Volkswagen Golf GTE interior & comfort
There's a cool design with some nice GTE-specific touches, but the Golf's infotainment system still leaves a lot to be desired
The eighth-generation Volkswagen Golf took one of its biggest steps forward over the old car inside its cabin; there's no mistaking it for any Golf that came before. It's not just about looks, however – the new Golf remains one of the better-packaged and well-appointed cars in its class.
Material quality in some places is a bit below what you might expect from Volkswagen, but everything is very well put-together. GTE specification includes some bespoke trim elements that set it apart from other models in the range – black chrome trim, a heated three-spoke sports steering wheel and unique Jacra Blue cloth upholstery, along with an aluminium gear selector.
Volkswagen Golf GTE dashboard
The dashboard is a very modern affair based around a pair of large infotainment screens, with one taking the place of traditional analogue dials. Overall design is slick, but with plenty of thought paid to practicality; a large storage tray sits ahead of the gear selector and there's another next to it for keeping smaller items.
One of the biggest sticking points is a lack of physical heater controls – the touch-sensitive replacements that sit under the main infotainment screen can be a bit fiddly to use on the move. We'd prefer more traditional physical controls, but this is ultimately a small complaint on what's an otherwise well designed dashboard.
Equipment, options & accessories
The GTE comes comprehensively equipped, with highlights including its own design of 17-inch alloys, automatic LED headlights, three-zone climate control, keyless entry with stop-go functionality, heated and foldable door mirrors and a huge array of active safety and driver assistance systems. Ambient interior lighting also features, as does an illuminated grille. Android Auto and Apple CarPlay are standard.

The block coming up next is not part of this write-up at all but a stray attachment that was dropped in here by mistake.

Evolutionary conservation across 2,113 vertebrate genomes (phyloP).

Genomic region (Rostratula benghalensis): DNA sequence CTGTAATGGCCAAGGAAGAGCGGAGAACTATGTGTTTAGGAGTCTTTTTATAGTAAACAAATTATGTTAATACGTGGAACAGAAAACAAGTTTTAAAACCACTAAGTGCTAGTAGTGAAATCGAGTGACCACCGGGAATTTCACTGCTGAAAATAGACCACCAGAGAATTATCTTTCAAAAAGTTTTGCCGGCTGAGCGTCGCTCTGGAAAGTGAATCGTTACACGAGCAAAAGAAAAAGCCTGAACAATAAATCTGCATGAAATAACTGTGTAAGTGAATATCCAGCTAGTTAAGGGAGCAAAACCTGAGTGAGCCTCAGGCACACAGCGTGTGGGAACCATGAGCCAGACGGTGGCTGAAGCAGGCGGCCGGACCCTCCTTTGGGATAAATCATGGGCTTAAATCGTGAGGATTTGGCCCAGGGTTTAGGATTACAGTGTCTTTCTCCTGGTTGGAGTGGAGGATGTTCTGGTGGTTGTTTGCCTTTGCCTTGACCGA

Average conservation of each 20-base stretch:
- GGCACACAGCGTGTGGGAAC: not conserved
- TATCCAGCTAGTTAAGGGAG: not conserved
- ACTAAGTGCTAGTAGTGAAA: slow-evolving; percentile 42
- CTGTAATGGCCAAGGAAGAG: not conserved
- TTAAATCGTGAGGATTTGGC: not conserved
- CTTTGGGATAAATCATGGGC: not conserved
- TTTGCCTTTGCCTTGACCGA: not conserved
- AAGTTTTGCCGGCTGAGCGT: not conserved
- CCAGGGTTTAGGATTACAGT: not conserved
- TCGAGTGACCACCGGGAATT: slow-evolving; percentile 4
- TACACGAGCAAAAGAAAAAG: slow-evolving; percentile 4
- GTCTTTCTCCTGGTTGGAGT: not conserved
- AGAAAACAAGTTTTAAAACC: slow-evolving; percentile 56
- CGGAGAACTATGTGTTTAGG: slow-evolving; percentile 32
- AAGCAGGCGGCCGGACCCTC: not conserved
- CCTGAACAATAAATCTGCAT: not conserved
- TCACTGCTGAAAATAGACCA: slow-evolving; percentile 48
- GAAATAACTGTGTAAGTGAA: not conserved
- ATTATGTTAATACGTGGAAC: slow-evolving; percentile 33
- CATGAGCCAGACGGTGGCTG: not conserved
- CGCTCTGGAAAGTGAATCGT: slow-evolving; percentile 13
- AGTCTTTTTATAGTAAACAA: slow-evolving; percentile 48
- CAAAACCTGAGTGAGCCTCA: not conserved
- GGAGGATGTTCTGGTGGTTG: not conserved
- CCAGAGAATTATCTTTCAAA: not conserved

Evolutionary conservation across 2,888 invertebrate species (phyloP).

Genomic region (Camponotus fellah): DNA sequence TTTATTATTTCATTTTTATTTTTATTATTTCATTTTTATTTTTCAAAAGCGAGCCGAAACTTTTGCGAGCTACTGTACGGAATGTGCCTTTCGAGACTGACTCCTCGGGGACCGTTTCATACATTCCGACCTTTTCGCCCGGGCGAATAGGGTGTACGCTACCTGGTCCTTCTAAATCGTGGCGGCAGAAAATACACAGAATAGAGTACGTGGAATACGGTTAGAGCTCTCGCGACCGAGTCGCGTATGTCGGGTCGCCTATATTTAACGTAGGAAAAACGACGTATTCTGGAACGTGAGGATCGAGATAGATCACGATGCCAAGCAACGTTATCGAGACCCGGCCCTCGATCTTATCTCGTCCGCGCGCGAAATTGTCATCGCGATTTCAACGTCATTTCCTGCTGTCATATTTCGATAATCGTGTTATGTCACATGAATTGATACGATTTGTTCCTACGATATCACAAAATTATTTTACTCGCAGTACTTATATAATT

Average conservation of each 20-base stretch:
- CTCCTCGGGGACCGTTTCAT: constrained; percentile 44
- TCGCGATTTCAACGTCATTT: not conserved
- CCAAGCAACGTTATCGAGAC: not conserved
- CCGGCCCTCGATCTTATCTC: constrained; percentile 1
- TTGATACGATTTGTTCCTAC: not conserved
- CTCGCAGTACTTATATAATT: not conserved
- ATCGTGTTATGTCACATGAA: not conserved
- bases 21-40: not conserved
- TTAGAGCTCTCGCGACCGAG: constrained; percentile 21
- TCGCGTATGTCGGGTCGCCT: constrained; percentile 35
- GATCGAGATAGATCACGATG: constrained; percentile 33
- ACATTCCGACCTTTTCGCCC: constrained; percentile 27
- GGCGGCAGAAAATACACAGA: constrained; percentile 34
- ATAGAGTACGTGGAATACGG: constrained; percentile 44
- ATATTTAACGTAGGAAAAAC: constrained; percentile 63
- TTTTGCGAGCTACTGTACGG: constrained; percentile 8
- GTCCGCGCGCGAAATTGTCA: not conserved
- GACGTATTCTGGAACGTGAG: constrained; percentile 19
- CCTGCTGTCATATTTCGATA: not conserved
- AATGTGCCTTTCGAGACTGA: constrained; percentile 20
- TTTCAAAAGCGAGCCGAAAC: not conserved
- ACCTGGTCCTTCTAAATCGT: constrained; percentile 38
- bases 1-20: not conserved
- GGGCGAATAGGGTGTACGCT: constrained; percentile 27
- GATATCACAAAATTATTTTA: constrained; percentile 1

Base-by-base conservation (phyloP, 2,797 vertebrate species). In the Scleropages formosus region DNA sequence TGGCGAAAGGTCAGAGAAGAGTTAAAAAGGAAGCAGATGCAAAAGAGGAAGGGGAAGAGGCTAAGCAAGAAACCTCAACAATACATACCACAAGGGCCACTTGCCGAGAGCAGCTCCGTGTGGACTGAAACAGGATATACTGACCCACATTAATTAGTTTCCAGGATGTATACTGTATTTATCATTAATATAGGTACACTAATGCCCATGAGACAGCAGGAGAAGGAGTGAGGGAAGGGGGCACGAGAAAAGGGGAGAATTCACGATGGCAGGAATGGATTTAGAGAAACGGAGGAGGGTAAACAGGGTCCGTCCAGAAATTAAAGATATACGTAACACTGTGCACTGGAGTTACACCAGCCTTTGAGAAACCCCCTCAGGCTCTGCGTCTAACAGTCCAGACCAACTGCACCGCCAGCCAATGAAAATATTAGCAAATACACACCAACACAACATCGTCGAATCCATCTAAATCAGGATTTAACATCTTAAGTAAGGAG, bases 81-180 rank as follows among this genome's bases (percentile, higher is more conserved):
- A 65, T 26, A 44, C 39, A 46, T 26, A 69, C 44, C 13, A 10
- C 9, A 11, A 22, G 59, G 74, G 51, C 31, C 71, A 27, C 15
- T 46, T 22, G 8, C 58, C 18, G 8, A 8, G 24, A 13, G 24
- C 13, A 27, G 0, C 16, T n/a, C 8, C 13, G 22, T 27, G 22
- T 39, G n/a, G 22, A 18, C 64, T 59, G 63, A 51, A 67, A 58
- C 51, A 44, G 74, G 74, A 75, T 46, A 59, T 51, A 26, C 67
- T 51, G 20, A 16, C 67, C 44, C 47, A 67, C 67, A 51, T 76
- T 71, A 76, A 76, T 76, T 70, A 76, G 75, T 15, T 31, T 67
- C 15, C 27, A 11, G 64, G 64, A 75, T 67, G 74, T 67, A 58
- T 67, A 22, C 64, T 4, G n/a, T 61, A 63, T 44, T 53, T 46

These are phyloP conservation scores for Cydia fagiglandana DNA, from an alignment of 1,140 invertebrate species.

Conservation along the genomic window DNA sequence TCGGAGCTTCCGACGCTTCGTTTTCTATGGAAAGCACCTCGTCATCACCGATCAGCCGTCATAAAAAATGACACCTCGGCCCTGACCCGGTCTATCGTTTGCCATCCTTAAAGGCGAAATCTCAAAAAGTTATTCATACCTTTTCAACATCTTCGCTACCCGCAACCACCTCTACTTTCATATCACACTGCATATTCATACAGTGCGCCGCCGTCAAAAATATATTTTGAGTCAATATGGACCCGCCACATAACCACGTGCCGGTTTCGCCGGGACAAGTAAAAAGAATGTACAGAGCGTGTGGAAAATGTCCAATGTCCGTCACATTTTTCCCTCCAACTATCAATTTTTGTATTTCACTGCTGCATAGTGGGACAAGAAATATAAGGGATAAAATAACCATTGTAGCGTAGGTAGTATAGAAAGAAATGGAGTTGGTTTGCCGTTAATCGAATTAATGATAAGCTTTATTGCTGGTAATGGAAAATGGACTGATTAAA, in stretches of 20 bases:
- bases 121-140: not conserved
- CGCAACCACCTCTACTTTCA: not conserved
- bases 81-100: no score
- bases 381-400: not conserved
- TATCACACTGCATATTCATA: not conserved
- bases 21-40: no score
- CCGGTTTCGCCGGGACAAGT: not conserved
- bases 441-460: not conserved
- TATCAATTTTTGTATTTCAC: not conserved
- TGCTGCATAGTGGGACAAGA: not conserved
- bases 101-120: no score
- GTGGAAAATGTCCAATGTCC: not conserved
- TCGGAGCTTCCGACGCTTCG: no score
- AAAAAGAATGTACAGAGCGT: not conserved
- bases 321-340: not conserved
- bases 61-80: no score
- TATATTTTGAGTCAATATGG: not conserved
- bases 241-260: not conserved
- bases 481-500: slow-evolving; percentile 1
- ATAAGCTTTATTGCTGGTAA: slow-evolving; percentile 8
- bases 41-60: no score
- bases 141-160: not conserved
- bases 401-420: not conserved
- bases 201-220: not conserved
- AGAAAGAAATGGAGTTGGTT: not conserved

Leather upholstery is a £2,100 option that also brings heated and cooled front seats and electric driver's seat adjustment. You can also specify an uprated navigation system with internet connectivity and gesture control for £1,600, curtain airbags for £335 and a digital key – a system that lets you use your phone instead of a traditional fob – for £215.
Infotainment, apps & sat nav
Put simply, we're not the biggest fans of the new Golf's infotainment system. The 10-inch measurement of the driver's display is slightly misleading, as we find it a little too small to be read easily. The main central screen measures in at 10 inches, but the software can lag from time to time and it's much too easy to get lost within sub-menus. Those who are more technologically in-tune will have less of an issue with this, but generally the Golf's system lacks the simplicity of some rivals'. The issues above are compounded by the aforementioned touch-sensitive controls – these sit just below the central screen and so are prone to being operated by accident.
In This Review
- 1VerdictIt's a solid, efficient and desirable plug-in hybrid with hot-hatch power, but the VW Golf GTE still has some flaws
- 2Range, MPG, CO2 & chargingImpressive claimed figures will be harder to match in real life, but the VW Golf GTE remains a very efficient car
- 3Running costsWhile it will make the most sense for company-car users, the VW Golf GTE will be pricier than some other models in the range for private buyers
- 4Engines, drive & performanceWith GTI-like performance despite a little extra weight to carry around, the VW Golf GTE is a solid drive
- 5Interior & comfort - currently readingThere's a cool design with some nice GTE-specific touches, but the Golf's infotainment system still leaves a lot to be desired
- 6Practicality & boot spaceWell packaged and with ample interior space, the VW Golf GTE doesn't suffer much in practicality terms over non-electrified versions
- 7Reliability & safety The VW Golf GTE has stellar safety credentials, but reliability is yet to be proven